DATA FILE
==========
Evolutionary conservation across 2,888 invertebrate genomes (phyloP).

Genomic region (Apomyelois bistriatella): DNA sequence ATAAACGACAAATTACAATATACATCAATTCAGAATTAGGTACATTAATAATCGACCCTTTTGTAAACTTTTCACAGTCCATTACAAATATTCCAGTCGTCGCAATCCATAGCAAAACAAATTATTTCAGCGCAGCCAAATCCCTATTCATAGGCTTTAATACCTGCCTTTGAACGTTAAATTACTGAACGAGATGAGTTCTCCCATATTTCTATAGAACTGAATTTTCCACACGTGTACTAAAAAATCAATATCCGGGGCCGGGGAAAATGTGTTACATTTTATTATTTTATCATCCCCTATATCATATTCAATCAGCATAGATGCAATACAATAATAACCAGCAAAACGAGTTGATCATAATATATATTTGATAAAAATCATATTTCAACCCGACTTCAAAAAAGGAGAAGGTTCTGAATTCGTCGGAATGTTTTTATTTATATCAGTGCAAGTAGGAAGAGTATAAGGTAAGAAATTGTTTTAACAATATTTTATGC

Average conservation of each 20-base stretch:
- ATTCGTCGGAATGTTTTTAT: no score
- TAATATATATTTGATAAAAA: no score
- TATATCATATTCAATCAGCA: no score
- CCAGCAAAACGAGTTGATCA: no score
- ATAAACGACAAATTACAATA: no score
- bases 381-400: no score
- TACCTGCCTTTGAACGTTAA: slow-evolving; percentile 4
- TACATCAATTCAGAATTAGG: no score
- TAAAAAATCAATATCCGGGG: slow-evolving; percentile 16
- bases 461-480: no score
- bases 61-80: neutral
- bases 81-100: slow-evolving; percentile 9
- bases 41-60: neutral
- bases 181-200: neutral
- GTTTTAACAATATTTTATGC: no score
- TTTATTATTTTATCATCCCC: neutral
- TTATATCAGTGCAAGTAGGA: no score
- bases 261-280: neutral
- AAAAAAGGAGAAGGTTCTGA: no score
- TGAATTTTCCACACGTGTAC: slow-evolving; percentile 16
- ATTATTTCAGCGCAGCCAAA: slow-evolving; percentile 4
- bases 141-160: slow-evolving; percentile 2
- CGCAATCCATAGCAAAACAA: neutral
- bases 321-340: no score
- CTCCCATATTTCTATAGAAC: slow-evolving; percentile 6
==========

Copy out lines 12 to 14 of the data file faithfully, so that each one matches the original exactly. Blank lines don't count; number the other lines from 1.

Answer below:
- TAAAAAATCAATATCCGGGG: slow-evolving; percentile 16
- bases 461-480: no score
- bases 61-80: neutral